1. What about your understanding of yourself, your assumptions, or your view of the world changed/transformed while completing your STEP Signature Project? Write one or two paragraphs to describe the change or transformation that took place.

I’ve decided for some time now that I intend to pursue a graduate degree in a biomedical science. I haven’t exactly understood the environment of my chosen career path however. The conference that I took part in was eye-opening in many regards. Given the secluded atmosphere of the conference, all of the professors, post-docs, graduate students, and undergrads became equals. There never felt like a separation between the different levels education or success. Because of this, I was able to spend a lot of quality time with pioneers in their field. I asked numerous questions and learned about a myriad of routes to achieve my future goals. The field of science is intimidating and very competitive as there’s only a limited amount of money and other resources. Understanding how the complicated scientific community works and the communication present is not something I could have gotten anywhere. The multitude of interactions and knowledge I received at the conference is imperative to my future.

  1. What events, interactions, relationships, or activities during your STEP Signature Project led to the change/transformation that you discussed in #2, and how did those affect you? Write three or four paragraphs describing the key aspects of your experiences completing your STEP Signature Project that led to this change/transformation.

I had many moments where I had the opportunity to speak one on one with pioneers in the microbiology field. One of the first mornings of the conference I spent breakfast speaking with and getting to know a professor from Mexico. I didn’t know who the man was prior but it turned out to be a wonderful discussion. At the end of the conference I found out that he was actually the final key note speaker for the conference and gave a beautiful lecture where he compared the artwork and life of Frida Kahlo to the process of discovering new antibiotics. He didn’t carry himself with any pomposity and I think there’s a lot to learn from such a successful man that maintains a humble approach.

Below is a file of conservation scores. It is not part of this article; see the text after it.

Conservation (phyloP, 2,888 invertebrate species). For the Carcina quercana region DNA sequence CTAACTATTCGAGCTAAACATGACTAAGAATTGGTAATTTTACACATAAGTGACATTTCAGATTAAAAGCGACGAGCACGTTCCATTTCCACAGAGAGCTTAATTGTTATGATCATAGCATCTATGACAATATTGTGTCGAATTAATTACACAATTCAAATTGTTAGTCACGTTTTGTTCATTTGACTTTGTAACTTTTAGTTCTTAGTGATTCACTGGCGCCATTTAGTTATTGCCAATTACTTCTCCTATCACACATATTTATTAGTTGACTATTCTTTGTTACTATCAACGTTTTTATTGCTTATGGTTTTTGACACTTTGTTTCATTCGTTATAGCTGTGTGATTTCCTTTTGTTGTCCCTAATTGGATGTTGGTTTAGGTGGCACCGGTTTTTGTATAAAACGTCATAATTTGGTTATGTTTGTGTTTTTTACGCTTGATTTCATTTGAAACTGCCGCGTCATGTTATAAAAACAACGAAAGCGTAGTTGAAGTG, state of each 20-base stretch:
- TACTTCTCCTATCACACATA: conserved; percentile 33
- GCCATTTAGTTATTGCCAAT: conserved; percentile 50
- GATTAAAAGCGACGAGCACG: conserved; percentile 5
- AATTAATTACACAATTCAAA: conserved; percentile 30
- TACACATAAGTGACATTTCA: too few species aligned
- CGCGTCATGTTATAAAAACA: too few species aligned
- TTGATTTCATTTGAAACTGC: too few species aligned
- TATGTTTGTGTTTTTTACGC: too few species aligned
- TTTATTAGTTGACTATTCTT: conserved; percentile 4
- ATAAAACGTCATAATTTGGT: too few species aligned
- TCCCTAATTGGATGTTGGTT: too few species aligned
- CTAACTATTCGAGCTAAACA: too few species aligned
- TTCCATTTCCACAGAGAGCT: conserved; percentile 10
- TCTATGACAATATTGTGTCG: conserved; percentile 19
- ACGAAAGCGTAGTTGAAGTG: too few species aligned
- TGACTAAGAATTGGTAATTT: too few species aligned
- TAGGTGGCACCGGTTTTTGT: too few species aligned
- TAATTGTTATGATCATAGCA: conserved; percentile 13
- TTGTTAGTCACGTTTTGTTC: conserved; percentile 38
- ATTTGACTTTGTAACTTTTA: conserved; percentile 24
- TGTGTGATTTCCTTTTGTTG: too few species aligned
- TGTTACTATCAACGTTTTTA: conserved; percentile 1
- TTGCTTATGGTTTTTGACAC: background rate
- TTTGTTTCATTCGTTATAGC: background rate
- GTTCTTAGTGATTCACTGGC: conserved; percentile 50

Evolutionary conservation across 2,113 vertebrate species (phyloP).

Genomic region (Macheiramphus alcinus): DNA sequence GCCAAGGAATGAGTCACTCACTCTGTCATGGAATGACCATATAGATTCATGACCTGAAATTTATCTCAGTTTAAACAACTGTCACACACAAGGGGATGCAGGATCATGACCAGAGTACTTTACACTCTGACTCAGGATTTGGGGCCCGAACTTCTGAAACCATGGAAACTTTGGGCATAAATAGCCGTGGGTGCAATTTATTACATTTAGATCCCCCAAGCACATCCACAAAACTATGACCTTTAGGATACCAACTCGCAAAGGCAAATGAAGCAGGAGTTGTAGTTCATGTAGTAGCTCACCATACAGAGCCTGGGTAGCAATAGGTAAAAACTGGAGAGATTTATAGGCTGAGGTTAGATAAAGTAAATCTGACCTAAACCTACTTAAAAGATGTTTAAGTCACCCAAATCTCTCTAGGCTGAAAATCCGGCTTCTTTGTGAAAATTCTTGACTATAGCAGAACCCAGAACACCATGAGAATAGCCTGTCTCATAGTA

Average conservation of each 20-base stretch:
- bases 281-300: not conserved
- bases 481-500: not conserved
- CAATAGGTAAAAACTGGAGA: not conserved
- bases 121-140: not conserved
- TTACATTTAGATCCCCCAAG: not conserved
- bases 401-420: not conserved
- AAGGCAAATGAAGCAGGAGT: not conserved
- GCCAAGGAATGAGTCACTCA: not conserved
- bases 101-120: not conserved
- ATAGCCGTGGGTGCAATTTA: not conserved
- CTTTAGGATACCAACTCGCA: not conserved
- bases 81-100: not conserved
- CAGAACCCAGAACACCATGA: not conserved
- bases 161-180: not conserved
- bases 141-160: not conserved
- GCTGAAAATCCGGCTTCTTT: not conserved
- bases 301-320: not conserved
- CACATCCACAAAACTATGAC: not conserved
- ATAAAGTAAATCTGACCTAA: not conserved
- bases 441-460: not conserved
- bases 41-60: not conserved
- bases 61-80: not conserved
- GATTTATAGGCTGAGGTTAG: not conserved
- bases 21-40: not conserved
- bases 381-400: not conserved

My poster session was about two and a half hours long. I was able to present to quite a few people in that time and had some quality discussion on the work that I had done thus far. There was one interaction that stood out with a professor from the University of Maryland however.  She and I discussed a surprising result I had for roughly 30 minutes. By the end of the interaction she asked me about my future plans and expressed interest in my graduate studies. She started to tell me about all of the qualifications of her lab and told me that she expects to see my graduate application when I apply. This was a pretty significant moment as it qualified the work I had done so far and definitely made me feel confident in myself.

One of the days at the conference gave us about 5 hours of free time to go do whatever we wanted. So, a couple post-docs, another undergraduate, and I decided to take a hike up a mountain that was nearby. The hike up was about three miles and at one point there was about a 45 degree incline. When we reached the top of the mountain we were a little over 11,000ft altitude and we could see for miles in all directions. We sat up at the top for about an hour and we just started talking about life from a very existential perspective. Those post-docs gave me a lot of insight on components of my future I hadn’t even contemplated.

  1. Why is this change/transformation significant or valuable for your life? Write one or two paragraphs discussing why this change or development matters and/or relates to your academic, personal, and/or professional goals and future plans.

The career of scientific research is competitive. There’s a limited amount of money, resources, and job security. It’s imperative that I accumulate as much experience and information from my peers and possibly future employers so that I can survive and thrive. This conference could have possibly been the tipping point of perspective that changes the rest of my career.

STEP Reflection

My STEP Signature Project was doing undergraduate research in Dr. Laura Schmidt’s Sports Rehabilitation and Recovery lab. In the lab, I helped analyze data and helped some with data collection. My area was more focused on articular cartilage defects and I got to present a poster at the Denman Research Forum on the influence of defect location on sagitt al plane gait mechanics in individuals with knee articular cartilage defect.